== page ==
The Washington Bullets' trade for Moses Malone was just one story in a surprising NBA draft whose effects extended to Greece and the Soviet Union.
Perhaps satisfied with their acquisition of Jeff Ruland and Cliff Robinson from the Bullets in the Malone deal, the Philadelphia 76ers began the day by trading their No. 1 choice overall to the Cleveland Cavaliers for power forward Roy Hinson -- a talented three-year veteran -- and future considerations. Brad Daugherty, a center from North Carolina, was then selected by Cleveland.
With the No. 2 overall choice, the Boston Celtics chose forward Len Bias of Maryland, who was considered to be the best overall player in the draft. "They picked up a superstar in Len Bias," said Bullets General Manager Bob Ferry. "We tried to get him in the worst way."
To do that, Ferry said, the Bullets would have had to give up a significant portion of their franchise.
Several other proposed trades fell through.
On Monday, the Seattle SuperSonics -- one of two teams without a first-round pick -- reportedly were thinking of sending center Jack Sikma to Dallas for guard Rolando Blackman.
Late Monday, a proposed deal between the Los Angeles Lakers and Dallas that would have sent forward James Worthy to the Mavericks for forward Mark Aguirre and the No. 7 overall choice collapsed. The stumbling block reportedly was Aguirre's million-dollar-plus salary that would have put the Lakers over the salary cap.
The Lakers did complete another, although lesser, deal, sending guard Mike McGee and Ken Barlow, their first-round pick, to Atlanta in exchange for the Hawks' first- and second-round choices -- Louisville forward Billy Thompson and Kansas guard Ron Kellogg.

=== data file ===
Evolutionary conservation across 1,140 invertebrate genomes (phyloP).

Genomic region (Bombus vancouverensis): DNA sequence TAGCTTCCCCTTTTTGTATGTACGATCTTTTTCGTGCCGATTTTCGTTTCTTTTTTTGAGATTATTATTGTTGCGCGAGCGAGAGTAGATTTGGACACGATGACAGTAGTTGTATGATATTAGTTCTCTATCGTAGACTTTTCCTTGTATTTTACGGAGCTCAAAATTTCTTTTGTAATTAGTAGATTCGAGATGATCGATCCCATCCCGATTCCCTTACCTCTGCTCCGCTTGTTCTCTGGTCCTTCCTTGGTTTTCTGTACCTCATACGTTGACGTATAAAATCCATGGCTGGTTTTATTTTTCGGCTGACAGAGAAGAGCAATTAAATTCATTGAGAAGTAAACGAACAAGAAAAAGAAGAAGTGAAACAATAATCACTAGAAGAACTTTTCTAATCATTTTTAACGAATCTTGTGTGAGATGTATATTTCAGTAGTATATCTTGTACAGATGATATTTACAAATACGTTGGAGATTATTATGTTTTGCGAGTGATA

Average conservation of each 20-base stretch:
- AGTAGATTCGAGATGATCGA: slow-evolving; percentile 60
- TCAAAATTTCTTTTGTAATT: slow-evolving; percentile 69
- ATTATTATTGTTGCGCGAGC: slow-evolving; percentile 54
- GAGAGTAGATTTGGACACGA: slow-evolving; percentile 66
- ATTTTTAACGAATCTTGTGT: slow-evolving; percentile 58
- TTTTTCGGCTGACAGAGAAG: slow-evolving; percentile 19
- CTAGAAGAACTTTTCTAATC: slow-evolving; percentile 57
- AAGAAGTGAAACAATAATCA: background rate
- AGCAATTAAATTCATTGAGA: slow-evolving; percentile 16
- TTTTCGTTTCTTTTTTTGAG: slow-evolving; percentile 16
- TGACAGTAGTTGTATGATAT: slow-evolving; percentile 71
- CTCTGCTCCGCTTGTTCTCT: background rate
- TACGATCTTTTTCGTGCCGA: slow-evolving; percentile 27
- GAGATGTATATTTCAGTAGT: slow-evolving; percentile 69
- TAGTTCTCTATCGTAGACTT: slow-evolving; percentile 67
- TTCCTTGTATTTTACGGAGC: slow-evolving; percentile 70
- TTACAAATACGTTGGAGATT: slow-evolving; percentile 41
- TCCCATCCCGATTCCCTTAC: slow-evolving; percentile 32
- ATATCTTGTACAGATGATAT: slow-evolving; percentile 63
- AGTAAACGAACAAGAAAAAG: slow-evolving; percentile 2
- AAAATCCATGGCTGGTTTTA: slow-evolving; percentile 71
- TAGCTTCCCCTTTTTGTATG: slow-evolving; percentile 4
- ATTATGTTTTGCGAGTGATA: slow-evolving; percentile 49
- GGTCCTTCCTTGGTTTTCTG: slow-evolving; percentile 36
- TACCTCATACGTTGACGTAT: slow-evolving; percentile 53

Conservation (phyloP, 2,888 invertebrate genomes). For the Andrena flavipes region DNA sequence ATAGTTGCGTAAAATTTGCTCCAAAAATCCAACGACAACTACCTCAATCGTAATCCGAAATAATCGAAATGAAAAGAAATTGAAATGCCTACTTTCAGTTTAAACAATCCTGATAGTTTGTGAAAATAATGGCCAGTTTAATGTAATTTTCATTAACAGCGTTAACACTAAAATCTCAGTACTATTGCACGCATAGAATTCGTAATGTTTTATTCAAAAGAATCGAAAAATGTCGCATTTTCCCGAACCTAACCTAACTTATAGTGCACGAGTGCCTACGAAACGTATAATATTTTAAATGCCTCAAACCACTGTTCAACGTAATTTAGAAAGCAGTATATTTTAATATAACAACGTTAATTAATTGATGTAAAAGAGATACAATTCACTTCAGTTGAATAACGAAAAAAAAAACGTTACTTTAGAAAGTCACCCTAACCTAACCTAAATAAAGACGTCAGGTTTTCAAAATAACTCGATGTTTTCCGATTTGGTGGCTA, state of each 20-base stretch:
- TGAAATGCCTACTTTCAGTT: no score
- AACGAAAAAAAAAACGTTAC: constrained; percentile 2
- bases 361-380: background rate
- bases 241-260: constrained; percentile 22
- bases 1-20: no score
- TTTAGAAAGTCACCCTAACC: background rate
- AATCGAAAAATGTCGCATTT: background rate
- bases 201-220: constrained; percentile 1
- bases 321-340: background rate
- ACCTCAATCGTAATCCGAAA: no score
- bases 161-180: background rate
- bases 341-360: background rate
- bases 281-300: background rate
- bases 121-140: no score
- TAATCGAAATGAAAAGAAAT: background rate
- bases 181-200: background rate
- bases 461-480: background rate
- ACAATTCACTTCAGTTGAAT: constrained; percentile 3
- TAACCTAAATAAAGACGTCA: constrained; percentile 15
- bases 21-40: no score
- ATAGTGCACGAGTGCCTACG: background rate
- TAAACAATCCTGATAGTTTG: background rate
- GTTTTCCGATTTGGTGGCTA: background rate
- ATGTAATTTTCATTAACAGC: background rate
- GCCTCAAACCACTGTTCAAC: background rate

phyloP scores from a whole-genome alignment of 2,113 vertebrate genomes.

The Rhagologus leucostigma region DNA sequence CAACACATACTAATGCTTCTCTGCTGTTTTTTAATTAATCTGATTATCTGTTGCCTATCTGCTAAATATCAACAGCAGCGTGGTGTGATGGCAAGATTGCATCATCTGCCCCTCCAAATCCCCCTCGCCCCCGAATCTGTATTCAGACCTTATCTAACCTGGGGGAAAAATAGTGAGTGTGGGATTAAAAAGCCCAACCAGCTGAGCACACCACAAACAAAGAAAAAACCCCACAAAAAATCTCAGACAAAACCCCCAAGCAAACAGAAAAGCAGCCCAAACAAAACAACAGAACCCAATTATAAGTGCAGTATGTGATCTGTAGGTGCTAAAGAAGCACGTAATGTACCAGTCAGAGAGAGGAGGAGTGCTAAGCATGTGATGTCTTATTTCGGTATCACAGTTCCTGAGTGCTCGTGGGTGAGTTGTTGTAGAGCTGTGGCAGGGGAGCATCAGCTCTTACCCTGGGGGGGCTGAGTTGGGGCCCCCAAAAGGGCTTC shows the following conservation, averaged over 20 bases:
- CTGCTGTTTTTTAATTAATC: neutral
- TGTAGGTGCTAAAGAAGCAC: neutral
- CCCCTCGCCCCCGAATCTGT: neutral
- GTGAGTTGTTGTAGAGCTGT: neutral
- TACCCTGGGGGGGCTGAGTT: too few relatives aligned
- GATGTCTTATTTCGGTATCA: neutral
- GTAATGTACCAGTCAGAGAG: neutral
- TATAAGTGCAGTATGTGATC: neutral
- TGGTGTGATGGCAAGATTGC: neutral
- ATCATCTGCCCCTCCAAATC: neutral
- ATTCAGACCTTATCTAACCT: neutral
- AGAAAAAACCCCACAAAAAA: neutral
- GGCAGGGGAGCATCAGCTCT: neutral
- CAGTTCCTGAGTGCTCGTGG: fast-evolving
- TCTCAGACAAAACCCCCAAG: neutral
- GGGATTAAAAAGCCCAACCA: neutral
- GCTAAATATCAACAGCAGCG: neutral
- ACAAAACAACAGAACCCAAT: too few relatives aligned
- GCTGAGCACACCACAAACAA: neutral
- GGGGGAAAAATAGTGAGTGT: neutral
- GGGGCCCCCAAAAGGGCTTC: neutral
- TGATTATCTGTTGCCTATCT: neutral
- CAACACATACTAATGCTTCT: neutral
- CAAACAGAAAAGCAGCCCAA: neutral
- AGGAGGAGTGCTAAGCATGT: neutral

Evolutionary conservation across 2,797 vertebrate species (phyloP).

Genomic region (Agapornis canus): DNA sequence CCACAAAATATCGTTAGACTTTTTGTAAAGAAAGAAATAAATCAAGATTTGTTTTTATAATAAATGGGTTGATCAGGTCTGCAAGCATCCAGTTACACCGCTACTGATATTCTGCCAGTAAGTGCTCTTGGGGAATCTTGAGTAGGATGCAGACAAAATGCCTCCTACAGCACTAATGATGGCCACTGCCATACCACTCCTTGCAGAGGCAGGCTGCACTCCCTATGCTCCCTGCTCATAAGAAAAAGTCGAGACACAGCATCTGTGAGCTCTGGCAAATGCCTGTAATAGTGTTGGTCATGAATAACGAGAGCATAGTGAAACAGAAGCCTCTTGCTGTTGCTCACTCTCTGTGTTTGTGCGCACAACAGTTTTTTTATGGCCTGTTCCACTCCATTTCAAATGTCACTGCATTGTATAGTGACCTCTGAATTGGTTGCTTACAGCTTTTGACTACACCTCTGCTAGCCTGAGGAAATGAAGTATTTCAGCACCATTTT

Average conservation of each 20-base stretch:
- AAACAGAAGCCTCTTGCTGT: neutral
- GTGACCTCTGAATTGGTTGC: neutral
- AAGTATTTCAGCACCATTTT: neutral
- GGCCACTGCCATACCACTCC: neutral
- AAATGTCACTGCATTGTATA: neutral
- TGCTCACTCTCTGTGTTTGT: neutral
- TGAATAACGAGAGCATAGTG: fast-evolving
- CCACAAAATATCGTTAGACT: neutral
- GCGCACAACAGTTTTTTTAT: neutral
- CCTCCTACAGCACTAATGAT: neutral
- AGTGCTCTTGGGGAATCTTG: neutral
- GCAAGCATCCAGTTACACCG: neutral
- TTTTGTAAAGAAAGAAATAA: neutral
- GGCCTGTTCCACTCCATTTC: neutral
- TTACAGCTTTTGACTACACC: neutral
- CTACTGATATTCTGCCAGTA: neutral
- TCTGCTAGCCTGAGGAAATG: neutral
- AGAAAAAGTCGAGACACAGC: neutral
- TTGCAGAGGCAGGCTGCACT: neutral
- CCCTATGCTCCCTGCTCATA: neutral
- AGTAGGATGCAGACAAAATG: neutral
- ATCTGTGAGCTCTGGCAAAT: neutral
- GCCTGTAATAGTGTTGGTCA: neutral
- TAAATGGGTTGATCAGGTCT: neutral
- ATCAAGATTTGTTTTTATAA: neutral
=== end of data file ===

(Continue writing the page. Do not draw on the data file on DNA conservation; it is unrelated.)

The draft surprises began with the No. 5 pick. The New York Knicks took forward Kenny Walker of Kentucky instead of center William Bedford of Memphis State, who went to Phoenix at No. 6. At No. 9, the Chicago Bulls had been expected to take guard Johnny Dawkins of Duke but instead selected forward Brad Sellers of Ohio State.
The next two teams, San Antonio and Detroit, were both in the market for power forwards. That perhaps began to sway the thinking of the Bullets on their No. 12 choice: whether to select Dawkins or John Williams.
But the Spurs ended the dilemma when they chose Dawkins as No. 10. The Pistons then took forward John Salley of Georgia Tech, who had a disappointing senior year.
St. John's forward Walter Berry, the 1985 college player of the year, received a jolt of sorts when he wasn't selected until No. 14, by the Portland Trail Blazers. Ten choices later, the Trail Blazers used the last pick in the first round to take 7-foot-2 center Arvidas Sobonis of the Soviet Union. In the second round, the team chose Panagiotis Fasoulas, from Greece.
Another surprise had a more provincial flavor. The Houston Rockets, in need of a point guard, instead selected forward Buck Johnson of Alabama as No. 20.